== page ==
By Chris Parker
By Jesse Marx
By John Baichtal
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By Judy Keen
Rudy Giuliani is coming to town to speak on the subject of "Leadership in Difficult Times," September 13 at Touchstone Energy Place in St. Paul. A press release announcing the former New York City mayor's visit notes that his address will occur just two days after the first anniversary of the World Trade Center bombing. But the timing is propitious in a partisan political sense as well. September 13 falls just three days after the primaries, a time when Minnesota voters will have put the summer behind them and begun to focus on the November elections. The Minnesota race sure to be on Giuliani's radar is the contest between incumbent U.S. Sen. Paul Wellstone and Norm Coleman, Giuliani's former colleague among Republican mayors. The close contest has been targeted by the national Democratic and Republican parties as crucial in determining who holds a majority in the next U.S. Senate.
Giuliani's visit was arranged by Peter Johns, the director of marketing for the St. Paul Arena Company. SPAC is the owner of the Minnesota Wild hockey franchise, which owes its existence to Coleman's unflagging efforts to build the team an arena--the Xcel Energy Center--funded in large measure by tax dollars from the state and the City of St. Paul. At Coleman's urging, SPAC holds the contract to manage events at the city-owned Touchstone Energy Place, the convention center adjoining the arena. Another organization whose name is prominent in the Giuliani press release is the Capital City Partnership, a St. Paul business organization whose members have been heavy contributors to Coleman's campaigns.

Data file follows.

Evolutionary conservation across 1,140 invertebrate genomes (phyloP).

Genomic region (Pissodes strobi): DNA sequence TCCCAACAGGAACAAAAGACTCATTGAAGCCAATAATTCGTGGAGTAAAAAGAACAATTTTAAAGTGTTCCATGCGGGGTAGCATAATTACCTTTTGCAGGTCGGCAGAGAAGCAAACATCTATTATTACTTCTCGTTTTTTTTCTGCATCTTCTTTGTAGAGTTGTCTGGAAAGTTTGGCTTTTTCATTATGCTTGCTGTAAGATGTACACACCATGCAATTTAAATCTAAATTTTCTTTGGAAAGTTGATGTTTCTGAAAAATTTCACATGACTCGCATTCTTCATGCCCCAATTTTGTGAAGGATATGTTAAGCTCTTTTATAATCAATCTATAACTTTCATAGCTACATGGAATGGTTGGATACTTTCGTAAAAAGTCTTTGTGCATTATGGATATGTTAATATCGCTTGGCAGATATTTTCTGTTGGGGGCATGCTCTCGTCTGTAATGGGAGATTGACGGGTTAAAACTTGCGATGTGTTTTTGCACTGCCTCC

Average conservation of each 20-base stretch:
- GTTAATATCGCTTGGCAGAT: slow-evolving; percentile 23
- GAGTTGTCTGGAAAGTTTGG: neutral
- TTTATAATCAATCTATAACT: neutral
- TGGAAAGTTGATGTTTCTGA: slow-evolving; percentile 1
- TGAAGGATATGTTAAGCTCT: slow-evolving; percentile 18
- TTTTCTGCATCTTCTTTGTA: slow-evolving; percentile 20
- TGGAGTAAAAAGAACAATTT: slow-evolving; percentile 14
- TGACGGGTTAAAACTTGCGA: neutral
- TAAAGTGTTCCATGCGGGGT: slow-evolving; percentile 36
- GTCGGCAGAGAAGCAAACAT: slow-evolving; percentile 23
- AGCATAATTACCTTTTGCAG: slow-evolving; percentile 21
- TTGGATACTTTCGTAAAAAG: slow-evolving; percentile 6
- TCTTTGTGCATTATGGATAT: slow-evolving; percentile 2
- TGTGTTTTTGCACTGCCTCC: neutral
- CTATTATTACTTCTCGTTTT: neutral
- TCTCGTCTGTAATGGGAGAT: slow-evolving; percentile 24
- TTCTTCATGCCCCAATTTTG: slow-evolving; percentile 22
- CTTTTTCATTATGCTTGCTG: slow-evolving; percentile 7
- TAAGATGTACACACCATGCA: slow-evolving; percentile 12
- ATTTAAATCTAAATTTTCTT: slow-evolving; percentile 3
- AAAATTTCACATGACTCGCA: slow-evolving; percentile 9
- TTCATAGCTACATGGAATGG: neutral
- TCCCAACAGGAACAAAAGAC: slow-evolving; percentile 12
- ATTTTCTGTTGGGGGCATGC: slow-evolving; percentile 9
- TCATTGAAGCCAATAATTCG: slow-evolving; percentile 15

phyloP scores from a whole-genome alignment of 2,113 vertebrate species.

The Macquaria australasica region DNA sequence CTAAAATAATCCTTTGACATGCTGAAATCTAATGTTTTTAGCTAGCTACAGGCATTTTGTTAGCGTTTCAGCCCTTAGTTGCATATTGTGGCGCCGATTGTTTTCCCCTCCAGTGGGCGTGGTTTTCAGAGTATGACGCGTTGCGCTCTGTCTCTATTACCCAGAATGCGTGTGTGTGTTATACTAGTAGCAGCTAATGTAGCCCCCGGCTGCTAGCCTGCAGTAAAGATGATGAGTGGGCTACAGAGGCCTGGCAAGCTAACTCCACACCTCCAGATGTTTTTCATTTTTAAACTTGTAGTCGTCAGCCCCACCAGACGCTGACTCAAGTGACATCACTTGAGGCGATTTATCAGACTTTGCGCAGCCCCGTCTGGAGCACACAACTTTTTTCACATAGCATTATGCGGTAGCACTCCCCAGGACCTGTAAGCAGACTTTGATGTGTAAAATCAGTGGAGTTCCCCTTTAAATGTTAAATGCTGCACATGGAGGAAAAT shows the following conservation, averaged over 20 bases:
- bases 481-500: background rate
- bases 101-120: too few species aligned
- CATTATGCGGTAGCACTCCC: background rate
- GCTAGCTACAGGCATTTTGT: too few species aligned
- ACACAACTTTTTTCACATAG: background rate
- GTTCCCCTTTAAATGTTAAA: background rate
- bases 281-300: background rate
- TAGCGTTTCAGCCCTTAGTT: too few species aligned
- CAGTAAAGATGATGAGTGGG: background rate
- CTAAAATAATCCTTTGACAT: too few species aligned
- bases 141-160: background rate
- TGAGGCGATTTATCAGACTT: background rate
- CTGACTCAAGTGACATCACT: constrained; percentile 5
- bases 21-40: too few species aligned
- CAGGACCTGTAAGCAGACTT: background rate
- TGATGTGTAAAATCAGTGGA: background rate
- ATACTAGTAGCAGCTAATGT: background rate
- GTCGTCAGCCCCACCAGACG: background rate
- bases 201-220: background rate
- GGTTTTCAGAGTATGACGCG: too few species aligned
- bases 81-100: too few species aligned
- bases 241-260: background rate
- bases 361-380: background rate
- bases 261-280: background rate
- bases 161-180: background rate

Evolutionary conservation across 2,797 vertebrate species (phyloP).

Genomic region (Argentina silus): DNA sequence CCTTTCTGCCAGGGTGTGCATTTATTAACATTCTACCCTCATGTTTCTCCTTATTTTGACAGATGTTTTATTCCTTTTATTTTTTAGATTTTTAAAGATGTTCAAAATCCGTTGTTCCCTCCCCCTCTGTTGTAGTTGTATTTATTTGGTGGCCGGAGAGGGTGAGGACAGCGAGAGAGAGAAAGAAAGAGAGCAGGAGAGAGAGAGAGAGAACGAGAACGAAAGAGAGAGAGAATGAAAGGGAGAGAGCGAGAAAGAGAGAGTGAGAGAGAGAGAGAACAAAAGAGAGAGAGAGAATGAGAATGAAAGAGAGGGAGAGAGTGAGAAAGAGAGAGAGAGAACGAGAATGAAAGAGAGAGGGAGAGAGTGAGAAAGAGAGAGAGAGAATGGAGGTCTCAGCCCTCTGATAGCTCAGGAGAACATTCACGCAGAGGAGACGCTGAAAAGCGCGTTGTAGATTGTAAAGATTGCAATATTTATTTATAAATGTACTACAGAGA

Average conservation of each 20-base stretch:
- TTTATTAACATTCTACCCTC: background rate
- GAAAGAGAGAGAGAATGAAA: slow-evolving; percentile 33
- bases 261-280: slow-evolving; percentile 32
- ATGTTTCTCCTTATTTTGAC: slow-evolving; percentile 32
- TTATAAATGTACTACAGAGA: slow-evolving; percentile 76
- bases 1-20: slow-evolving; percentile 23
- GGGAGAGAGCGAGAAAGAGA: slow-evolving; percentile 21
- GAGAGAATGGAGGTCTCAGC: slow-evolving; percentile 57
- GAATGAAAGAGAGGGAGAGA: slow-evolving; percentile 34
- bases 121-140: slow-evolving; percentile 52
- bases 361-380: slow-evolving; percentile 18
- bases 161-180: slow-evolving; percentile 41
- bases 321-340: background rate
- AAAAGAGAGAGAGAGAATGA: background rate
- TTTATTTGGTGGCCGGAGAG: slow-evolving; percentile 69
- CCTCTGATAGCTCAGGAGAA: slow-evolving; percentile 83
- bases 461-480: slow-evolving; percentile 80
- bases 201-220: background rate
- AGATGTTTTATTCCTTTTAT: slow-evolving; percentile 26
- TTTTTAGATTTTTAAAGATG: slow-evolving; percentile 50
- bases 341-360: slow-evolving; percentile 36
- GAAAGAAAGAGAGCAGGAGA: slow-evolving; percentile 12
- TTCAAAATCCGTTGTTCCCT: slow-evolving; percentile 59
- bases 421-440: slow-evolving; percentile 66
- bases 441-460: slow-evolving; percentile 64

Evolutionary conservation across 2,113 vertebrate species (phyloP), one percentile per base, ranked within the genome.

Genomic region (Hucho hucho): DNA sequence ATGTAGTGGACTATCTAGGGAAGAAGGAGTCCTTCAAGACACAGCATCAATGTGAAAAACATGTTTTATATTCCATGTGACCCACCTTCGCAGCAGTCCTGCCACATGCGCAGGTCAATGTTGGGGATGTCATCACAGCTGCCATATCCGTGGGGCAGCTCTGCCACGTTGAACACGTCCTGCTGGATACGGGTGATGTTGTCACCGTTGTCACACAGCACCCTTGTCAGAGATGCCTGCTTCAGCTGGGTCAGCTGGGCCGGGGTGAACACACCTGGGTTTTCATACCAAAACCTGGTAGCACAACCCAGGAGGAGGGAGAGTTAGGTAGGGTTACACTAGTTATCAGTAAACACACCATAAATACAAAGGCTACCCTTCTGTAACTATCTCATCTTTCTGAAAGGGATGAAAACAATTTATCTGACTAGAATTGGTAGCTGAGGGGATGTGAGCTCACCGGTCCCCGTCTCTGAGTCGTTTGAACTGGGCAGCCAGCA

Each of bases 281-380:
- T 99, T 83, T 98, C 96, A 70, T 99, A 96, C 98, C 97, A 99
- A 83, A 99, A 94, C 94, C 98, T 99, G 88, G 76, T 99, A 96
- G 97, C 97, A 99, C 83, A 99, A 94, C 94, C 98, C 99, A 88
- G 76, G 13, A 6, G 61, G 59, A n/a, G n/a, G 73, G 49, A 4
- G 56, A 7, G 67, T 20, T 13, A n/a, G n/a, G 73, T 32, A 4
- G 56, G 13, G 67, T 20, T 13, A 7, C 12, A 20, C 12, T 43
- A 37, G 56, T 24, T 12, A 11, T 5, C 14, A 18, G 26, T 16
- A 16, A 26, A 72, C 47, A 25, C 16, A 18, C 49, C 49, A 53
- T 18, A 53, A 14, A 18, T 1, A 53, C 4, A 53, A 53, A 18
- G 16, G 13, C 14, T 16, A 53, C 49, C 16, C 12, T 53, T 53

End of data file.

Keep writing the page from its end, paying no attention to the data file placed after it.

As the press release states, Giuliani has become "an icon of the 21st Century. Named TIME Magazine's Person of the Year in 2001 for his heroic leadership in New York City's darkest moment, he left office a savior and one of the most recognizable figures in the United States." Having an icon appear with Coleman, or mention him in his "leadership" speech, or even have Coleman onstage during the event, would be an enormous boost for Coleman's campaign.
"The consequences were always a consideration," says Johns, when asked about the political timing of Giuliani's visit. "But we felt the goodwill from a more significant anniversary"--the World Trade Center bombing--"superseded any political considerations."
It's understandable that SPAC and the Capital City Partnership might not be bothered by the political ramifications of the visit. But what about WCCO radio and the Star Tribune, who are cosponsoring the event (presumably with free advertising, since Johns says they are contributing no money)? Do they worry that their involvement might be perceived as compromising their journalistic credibility? "We got into it because of our fantastic ongoing relationship as the exclusive radio sponsor of the Minnesota Wild," says Brian Whittemore, vice president and general manager of WCCO and KCCO radio. "We'll promote ticket sales [for the Giuliani speech] and we're allowed to use our name as a promoter of the event. Politics doesn't have anything to do with it. Rudy Giuliani is a private citizen."
Star Tribune Senior Vice President of Communications Ben Taylor took a similar tack. "I certainly don't know Mayor Giuliani's intent or what he is going to say. But it is our intent to do this as a public service. The timing of September 13 is close [to the World Trade Center incident] and it is our view that he is someone people want to see in that role. If he chooses to put on a political hat, that's his option. Our promotion department is truly just trying to bring in someone who is a national hero."
In other words, journalistic independence has nothing to do with it. --By Britt Robson